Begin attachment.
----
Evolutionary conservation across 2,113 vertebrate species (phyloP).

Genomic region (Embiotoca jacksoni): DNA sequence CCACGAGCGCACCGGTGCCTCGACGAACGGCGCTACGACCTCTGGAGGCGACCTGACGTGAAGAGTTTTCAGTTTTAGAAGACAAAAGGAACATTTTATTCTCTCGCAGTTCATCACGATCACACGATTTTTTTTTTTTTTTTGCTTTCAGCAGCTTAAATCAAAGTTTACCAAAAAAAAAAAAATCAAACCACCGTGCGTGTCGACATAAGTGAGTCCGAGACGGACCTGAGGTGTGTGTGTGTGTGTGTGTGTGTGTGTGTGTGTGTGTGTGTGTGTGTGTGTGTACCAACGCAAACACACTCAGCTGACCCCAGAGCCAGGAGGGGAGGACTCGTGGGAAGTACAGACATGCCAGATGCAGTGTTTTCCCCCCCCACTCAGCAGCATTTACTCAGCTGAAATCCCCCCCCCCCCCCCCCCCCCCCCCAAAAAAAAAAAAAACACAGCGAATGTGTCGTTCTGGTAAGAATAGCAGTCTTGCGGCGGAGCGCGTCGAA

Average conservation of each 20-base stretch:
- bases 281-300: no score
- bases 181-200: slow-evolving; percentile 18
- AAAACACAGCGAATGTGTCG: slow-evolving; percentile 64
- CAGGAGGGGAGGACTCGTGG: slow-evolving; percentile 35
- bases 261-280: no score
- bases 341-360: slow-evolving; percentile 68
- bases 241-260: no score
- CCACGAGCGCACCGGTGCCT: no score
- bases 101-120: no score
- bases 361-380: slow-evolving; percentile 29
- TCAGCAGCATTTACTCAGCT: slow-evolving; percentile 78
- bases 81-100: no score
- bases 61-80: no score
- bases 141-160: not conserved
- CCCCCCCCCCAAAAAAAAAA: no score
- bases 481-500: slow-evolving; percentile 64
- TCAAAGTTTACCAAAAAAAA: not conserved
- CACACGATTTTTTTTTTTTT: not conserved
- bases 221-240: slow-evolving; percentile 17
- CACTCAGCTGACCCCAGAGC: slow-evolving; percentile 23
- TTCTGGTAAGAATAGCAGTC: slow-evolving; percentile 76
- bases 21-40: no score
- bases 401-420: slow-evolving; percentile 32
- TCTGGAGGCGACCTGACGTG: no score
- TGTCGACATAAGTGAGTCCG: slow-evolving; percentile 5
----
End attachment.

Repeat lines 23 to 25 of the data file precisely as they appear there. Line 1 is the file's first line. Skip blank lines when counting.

- CACTCAGCTGACCCCAGAGC: slow-evolving; percentile 23
- TTCTGGTAAGAATAGCAGTC: slow-evolving; percentile 76
- bases 21-40: no score